Those favoring statehood contend it will not only be good for Puerto Rico, but that it will be equally good for the United States. Currently, neither Puerto Rican citizens nor companies operating there pay federal taxes to the U.S. When they become our 51st state, they will … thus an influx of taxpayer money.

A second benefit relates to the island’s agriculture potential. Representative Darren Soto, the first Floridian of Puerto Rican descent to serve in Congress recently wrote: “The island is primed for a comeback fueled by small local farmers who enjoy year-round growing season and can grow a wide variety of premium specialty crops such as coffee, mangos, papayas, plantains, melons, cassava and yucca, among other crops.

Although as a territory it generates little more than $800 million annually – accounting for only 8% of the it’s gross domestic product – as a state, with a thriving agriculture industry, it would mean cheaper access to those crops for all Americans, and a new industry that would offer employment for anyone living there.”

Thereafter, I reviewed the overwhelming number of Internet articles advocating statehood – for perhaps an hour and a half – but none of them mentioned any rational benefits to the United States. What I learned, among other things, is the following:

“Withholding Puerto Rico statehood is part of a far more sinister nationwide effort to disenfranchise nonwhite Americans at disproportionate rates. This is the context in which this territory has been denied statehood for more than a century.”

“The Republican argument concerning Puerto Rico is hypocritical and belies how Republicans brought in a number of states. As George Derek Musgrove, PhD, History Professor at the University of Maryland explained: ‘Western states that were brought in in the late 19th century – Colorado, the Dakotas – were not only brought in on a party-line vote, but they were brought in specifically with the purpose to pad Republican majorities.’”

“Today, nonwhite Americans are more likely to be purged from voter rolls, more likely to live in gerrymandered ‘vote sinks’ where elections are effectively decided by maps and not voters, more likely to ensure horrifically long lines to vote, when they can vote at all”

“Republicans sped up Nevada’s admission in 1864 to give President Lincoln an election boost, and lobbied to have the Dakota Territory split in two in order to gain four Republican senators instead of two. Hawaii was granted statehood in order to gain Republican representation after Alaska provided Democrats a boost.”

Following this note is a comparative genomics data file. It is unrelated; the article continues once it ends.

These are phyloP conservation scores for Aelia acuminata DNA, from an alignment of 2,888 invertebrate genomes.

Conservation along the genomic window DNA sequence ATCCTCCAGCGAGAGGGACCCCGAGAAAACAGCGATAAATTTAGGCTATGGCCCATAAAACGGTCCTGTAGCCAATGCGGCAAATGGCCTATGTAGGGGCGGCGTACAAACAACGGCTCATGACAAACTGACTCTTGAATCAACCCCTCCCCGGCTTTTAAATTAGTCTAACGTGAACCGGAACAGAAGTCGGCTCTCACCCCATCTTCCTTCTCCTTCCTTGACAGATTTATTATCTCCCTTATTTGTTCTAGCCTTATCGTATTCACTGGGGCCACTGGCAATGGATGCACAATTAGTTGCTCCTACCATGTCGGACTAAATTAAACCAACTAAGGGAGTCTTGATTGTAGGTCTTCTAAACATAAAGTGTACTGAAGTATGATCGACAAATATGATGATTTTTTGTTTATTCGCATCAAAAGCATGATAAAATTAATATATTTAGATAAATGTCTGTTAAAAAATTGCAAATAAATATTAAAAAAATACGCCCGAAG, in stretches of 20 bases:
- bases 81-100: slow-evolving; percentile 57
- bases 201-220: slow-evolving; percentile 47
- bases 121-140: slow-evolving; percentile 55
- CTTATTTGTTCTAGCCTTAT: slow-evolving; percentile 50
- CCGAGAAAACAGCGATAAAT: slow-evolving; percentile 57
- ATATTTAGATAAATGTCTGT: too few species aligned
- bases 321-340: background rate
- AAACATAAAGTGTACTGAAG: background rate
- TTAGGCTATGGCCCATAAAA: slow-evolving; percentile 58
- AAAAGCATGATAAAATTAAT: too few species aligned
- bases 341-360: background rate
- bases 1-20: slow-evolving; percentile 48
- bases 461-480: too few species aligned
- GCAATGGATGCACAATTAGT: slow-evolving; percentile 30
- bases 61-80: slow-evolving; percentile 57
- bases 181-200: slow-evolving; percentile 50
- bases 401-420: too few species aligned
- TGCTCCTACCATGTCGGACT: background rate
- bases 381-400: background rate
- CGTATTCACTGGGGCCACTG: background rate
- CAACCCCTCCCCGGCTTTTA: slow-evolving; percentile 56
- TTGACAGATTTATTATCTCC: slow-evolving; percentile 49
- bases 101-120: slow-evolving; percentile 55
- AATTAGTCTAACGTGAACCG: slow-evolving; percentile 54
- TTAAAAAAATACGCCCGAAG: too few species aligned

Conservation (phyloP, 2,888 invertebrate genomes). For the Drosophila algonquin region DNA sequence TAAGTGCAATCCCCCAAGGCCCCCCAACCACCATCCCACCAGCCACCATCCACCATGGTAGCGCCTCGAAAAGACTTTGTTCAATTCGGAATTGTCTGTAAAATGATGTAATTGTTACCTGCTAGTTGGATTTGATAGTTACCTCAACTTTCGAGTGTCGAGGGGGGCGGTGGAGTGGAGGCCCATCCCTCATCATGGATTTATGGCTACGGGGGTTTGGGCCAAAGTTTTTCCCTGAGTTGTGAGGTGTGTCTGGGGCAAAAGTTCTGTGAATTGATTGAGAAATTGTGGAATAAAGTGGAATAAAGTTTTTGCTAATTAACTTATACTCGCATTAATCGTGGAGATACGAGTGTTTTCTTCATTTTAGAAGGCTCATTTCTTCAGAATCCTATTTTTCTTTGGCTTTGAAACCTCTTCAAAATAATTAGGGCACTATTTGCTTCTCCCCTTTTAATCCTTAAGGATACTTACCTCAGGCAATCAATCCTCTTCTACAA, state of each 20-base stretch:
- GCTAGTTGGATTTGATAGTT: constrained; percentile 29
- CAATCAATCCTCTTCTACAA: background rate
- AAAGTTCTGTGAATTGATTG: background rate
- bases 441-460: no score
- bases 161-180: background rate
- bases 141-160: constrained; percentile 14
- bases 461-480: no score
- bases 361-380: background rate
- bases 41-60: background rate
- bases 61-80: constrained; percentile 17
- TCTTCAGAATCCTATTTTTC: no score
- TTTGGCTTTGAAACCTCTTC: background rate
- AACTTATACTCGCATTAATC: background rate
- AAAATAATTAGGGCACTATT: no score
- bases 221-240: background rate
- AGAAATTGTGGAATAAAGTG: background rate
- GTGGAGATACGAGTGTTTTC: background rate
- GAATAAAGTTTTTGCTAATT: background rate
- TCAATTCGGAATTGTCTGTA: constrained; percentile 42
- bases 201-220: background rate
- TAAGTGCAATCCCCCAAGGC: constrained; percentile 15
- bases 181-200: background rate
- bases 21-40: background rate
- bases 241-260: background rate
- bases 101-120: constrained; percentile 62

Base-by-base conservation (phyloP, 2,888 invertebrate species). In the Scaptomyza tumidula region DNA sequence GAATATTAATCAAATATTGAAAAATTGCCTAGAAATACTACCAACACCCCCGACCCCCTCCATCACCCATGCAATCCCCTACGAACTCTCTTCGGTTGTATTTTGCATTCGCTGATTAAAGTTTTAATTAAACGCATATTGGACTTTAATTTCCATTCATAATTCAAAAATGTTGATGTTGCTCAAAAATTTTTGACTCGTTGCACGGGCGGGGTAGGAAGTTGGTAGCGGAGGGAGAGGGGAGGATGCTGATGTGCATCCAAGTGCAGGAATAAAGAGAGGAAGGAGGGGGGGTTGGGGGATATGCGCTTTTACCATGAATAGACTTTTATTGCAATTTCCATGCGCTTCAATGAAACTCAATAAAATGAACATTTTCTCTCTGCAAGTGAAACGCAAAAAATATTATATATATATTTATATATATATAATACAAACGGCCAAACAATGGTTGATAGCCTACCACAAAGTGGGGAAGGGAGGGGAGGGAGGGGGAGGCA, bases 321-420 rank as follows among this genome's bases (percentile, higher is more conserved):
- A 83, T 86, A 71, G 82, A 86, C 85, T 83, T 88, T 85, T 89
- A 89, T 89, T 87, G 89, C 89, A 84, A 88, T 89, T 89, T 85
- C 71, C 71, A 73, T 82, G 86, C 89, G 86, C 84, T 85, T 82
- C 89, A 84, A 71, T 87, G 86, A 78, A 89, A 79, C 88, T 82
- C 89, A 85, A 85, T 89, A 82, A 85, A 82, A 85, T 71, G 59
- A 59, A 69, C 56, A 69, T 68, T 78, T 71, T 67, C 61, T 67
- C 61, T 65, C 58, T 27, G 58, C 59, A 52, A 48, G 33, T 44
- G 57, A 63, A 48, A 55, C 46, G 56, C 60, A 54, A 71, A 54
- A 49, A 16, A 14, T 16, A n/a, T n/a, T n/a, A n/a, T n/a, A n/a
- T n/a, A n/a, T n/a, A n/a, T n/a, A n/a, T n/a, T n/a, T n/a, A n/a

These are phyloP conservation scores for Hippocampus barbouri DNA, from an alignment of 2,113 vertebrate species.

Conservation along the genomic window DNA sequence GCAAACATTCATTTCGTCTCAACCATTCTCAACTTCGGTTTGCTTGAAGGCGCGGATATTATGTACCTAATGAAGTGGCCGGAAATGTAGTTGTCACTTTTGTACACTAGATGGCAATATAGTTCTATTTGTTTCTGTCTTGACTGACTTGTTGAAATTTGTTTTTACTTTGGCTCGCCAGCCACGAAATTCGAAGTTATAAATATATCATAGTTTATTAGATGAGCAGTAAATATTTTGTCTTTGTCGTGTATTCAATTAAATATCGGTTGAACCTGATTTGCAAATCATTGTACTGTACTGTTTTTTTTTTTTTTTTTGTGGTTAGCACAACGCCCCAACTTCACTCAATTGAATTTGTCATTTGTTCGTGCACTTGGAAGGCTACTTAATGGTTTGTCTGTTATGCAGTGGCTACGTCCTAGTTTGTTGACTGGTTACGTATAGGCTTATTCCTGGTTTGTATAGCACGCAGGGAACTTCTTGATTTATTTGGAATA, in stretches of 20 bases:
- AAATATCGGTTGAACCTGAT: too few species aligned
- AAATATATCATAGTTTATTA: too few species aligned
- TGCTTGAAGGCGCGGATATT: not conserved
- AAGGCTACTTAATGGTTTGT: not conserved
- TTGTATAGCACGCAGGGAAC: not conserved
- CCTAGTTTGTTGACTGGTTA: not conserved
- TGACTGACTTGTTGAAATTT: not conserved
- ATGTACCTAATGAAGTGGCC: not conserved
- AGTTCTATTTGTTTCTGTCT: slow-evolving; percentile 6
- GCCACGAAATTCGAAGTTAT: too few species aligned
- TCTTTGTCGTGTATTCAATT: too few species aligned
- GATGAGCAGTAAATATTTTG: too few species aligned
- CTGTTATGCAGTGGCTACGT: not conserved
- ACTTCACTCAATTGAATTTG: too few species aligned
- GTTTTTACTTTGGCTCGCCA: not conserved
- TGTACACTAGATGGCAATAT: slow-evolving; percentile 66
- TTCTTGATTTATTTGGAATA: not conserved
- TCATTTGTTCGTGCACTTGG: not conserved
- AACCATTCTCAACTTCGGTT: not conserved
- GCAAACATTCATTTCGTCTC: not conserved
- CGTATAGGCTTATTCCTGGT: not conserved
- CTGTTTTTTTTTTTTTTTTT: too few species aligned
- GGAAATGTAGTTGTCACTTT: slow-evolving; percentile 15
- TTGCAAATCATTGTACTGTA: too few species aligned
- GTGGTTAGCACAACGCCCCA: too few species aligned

Much of the information I gleaned is historically fascinating, and I could prate on and on, but I believe you’ve gotten the point. There is but one reason why Puerto Rico statehood is being aggressively advocated – and the reason is purely political. And to conclude, I’ll summarize a bit of what I learned during my hours of scouring the many articles I encountered in researching this subject.

Puerto Rico currently carries public debt of $72.2 billion (equivalent to 103% of GDP) and more than $55 billion in unfunded pension liabilities, with no legal path to restructure the government’s liabilities or stabilize its finances. Its economic woes stem from its highly politicized policies which change whenever a political party gains power. In comparison to the different U.S. states, it is poorer than our poorest, Mississippi, with 41% of its population below the poverty line.

On a global scale, Puerto Rico’s trading partners are mainly the United States, Ireland and Japan, with most of its products coming from China, Hong Kong and Taiwan. Its dependency on oil for transportation and electricity generation, as well as its dependency on food imports and raw materials makes it reactive to world economy and climate changes, while its agricultural sector represents less than 1% of its GDP.

As you consider both the benefits and detriments, you should note that if Puerto Rico attains statehood, the U.S. will inherit its $72.2 billion in defaulted debt as well as the $55 billion unfunded pension liabilities they have been unable to divest themselves of. This is because our country becomes immediately responsible for the island’s debt. And finally, our newly acquired 51st state will add one more record to their reputation: the highest level of poverty and crime of any state in the nation.

[Editor Note: Al Jacobs, 91, passed away Jan. 15 from injuries suffered in a December automobile accident. In addition to his bi-weekly Beachcomber column, he wrote a weekly column for the Dana Point Times and – for the immediate future – we will be sharing some of those submissions not appearing in our publication.]